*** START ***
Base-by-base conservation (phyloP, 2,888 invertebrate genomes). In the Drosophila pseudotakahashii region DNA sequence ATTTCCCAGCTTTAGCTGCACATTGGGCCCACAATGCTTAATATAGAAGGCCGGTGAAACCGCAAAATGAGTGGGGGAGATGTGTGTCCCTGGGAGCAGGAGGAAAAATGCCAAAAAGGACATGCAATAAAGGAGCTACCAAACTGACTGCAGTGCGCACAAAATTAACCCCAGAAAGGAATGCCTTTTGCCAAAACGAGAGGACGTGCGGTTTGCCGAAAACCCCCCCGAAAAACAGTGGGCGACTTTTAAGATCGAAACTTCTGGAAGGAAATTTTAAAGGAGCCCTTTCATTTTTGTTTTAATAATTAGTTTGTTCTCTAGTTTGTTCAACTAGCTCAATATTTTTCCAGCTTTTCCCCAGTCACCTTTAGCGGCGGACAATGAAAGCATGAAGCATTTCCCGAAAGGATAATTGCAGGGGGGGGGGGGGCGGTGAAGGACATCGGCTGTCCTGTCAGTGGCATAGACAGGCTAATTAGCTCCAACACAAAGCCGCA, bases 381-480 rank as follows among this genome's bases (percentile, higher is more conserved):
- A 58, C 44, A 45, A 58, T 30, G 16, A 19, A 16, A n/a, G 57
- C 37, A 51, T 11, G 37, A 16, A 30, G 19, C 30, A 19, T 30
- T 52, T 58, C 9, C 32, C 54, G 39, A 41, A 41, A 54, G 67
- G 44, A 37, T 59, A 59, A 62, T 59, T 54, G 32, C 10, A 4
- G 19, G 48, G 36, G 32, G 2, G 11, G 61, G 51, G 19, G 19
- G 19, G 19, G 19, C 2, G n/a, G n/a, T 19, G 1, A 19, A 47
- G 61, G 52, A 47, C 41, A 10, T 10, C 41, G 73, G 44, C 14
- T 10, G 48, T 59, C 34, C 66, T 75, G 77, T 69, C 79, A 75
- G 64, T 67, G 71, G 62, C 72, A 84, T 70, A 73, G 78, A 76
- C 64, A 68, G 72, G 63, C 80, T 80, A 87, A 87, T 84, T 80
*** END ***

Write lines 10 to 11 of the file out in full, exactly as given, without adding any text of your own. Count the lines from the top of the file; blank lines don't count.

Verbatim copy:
- G 64, T 67, G 71, G 62, C 72, A 84, T 70, A 73, G 78, A 76
- C 64, A 68, G 72, G 63, C 80, T 80, A 87, A 87, T 84, T 80